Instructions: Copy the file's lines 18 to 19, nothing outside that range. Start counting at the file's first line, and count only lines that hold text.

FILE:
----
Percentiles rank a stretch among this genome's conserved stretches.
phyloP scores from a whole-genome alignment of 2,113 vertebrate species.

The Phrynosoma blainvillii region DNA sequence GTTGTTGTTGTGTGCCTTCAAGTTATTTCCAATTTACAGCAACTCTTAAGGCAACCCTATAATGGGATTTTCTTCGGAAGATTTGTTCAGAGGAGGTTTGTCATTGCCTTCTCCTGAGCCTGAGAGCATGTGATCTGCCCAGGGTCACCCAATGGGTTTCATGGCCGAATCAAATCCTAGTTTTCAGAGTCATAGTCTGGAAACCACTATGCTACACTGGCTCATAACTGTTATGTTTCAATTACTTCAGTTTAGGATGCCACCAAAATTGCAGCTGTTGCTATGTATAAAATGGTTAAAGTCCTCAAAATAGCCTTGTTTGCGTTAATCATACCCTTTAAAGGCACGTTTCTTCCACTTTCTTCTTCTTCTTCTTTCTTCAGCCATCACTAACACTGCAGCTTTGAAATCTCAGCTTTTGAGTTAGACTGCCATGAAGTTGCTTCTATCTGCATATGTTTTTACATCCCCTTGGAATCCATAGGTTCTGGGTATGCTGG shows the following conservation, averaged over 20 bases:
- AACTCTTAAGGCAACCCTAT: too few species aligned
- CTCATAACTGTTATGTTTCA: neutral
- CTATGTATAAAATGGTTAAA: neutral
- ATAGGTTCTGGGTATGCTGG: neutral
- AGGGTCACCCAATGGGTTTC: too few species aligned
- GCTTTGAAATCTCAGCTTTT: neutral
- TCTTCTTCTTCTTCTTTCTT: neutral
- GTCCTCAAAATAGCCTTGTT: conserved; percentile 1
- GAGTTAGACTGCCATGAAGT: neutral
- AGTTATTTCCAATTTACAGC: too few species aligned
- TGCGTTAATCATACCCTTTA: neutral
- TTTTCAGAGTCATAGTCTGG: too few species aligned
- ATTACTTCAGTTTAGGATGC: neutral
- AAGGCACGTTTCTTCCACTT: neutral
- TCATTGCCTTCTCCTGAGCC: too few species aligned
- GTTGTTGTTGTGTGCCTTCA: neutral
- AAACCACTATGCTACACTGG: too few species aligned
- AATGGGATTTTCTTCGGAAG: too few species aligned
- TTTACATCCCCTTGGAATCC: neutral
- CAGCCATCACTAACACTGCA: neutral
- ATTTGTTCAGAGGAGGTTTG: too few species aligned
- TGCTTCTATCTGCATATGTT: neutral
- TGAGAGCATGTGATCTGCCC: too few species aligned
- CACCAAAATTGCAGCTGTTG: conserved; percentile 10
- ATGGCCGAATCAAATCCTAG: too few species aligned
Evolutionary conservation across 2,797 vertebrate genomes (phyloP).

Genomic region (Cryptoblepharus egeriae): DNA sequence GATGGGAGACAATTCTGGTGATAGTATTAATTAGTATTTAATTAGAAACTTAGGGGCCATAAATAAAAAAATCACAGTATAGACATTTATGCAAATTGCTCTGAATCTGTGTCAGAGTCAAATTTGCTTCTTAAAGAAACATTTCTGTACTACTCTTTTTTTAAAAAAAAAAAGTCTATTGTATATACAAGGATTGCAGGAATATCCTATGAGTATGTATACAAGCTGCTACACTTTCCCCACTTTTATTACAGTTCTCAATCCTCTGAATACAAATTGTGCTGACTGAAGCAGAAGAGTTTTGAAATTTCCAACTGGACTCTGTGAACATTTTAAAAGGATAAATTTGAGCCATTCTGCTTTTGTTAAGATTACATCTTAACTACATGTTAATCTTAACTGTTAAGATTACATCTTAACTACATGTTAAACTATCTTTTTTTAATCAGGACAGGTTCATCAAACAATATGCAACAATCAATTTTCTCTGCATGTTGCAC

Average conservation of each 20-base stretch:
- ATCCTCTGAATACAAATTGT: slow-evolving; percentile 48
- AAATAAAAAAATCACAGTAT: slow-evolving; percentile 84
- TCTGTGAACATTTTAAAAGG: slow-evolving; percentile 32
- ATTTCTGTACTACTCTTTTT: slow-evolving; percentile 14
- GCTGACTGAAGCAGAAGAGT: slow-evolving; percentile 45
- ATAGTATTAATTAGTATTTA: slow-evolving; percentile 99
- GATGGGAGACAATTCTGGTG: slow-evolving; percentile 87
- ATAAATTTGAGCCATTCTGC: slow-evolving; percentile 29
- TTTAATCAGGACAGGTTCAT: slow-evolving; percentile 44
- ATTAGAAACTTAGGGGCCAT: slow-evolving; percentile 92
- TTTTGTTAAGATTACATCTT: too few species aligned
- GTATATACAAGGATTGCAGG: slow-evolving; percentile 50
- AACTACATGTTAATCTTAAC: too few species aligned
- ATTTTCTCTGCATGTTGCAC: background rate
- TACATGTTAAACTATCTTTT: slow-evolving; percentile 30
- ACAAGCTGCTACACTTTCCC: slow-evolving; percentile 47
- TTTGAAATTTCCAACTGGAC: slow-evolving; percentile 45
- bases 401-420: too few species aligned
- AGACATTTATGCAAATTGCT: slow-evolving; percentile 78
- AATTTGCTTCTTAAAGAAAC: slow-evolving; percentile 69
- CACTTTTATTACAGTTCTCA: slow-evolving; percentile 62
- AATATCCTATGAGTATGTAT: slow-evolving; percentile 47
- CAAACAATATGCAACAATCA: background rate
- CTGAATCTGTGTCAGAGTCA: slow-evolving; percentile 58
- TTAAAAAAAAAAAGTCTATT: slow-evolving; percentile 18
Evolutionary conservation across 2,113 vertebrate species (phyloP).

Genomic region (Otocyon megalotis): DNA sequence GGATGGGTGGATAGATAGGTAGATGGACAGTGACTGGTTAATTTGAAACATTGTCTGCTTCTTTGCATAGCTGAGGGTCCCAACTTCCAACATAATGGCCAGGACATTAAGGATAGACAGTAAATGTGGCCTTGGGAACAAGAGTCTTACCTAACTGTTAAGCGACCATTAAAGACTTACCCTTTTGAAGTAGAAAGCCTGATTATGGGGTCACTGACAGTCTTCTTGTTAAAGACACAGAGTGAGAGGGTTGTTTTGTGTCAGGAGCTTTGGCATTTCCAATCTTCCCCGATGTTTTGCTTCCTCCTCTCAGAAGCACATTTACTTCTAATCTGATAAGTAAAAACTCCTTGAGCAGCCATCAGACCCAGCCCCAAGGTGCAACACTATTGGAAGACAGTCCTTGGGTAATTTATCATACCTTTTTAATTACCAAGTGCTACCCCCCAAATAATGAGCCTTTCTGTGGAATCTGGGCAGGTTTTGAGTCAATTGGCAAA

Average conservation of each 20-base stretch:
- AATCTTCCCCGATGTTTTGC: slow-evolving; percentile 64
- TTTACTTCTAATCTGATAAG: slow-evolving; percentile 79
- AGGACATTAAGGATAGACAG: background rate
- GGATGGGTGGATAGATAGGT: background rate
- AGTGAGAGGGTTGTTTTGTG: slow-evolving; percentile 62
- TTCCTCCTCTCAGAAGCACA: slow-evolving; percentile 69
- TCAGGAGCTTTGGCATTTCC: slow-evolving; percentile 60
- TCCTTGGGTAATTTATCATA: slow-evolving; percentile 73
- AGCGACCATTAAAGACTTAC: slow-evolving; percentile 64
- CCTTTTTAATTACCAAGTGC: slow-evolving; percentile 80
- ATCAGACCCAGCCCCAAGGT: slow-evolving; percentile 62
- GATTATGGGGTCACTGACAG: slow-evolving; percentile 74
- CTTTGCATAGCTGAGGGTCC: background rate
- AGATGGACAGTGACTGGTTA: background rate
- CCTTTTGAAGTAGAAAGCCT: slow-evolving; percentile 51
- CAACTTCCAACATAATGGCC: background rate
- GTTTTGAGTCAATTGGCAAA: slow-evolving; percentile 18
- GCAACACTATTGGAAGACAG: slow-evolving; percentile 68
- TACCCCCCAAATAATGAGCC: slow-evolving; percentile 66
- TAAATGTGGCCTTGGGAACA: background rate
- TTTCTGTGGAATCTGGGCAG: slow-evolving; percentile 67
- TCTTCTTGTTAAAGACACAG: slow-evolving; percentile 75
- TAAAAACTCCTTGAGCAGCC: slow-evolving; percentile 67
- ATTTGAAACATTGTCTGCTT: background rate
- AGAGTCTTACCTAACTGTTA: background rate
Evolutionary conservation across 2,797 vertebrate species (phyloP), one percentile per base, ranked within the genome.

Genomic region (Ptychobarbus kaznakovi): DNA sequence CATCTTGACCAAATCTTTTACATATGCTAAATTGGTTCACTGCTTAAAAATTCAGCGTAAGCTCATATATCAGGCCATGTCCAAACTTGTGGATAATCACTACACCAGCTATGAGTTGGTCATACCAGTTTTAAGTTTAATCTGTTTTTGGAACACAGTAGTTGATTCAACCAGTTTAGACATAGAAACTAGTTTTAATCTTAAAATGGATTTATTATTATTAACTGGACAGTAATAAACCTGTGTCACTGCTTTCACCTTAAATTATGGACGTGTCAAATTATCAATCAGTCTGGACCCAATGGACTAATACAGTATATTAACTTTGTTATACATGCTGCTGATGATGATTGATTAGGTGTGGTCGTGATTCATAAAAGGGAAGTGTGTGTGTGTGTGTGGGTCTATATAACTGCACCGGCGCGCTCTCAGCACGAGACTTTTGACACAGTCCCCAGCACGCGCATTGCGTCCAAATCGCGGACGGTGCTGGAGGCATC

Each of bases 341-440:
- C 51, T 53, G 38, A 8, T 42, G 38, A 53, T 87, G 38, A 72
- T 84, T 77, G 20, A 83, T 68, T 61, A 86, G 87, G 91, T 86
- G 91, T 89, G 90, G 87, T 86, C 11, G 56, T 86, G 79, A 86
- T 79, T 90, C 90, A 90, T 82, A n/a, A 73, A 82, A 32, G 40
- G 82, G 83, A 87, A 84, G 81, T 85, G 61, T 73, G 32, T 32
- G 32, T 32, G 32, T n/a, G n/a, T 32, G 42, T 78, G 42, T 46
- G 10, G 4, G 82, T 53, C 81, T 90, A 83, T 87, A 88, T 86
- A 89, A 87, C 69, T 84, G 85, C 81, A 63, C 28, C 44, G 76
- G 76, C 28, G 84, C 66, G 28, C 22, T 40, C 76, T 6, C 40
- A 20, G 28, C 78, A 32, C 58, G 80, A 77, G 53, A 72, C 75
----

- TCATTGCCTTCTCCTGAGCC: too few species aligned
- GTTGTTGTTGTGTGCCTTCA: neutral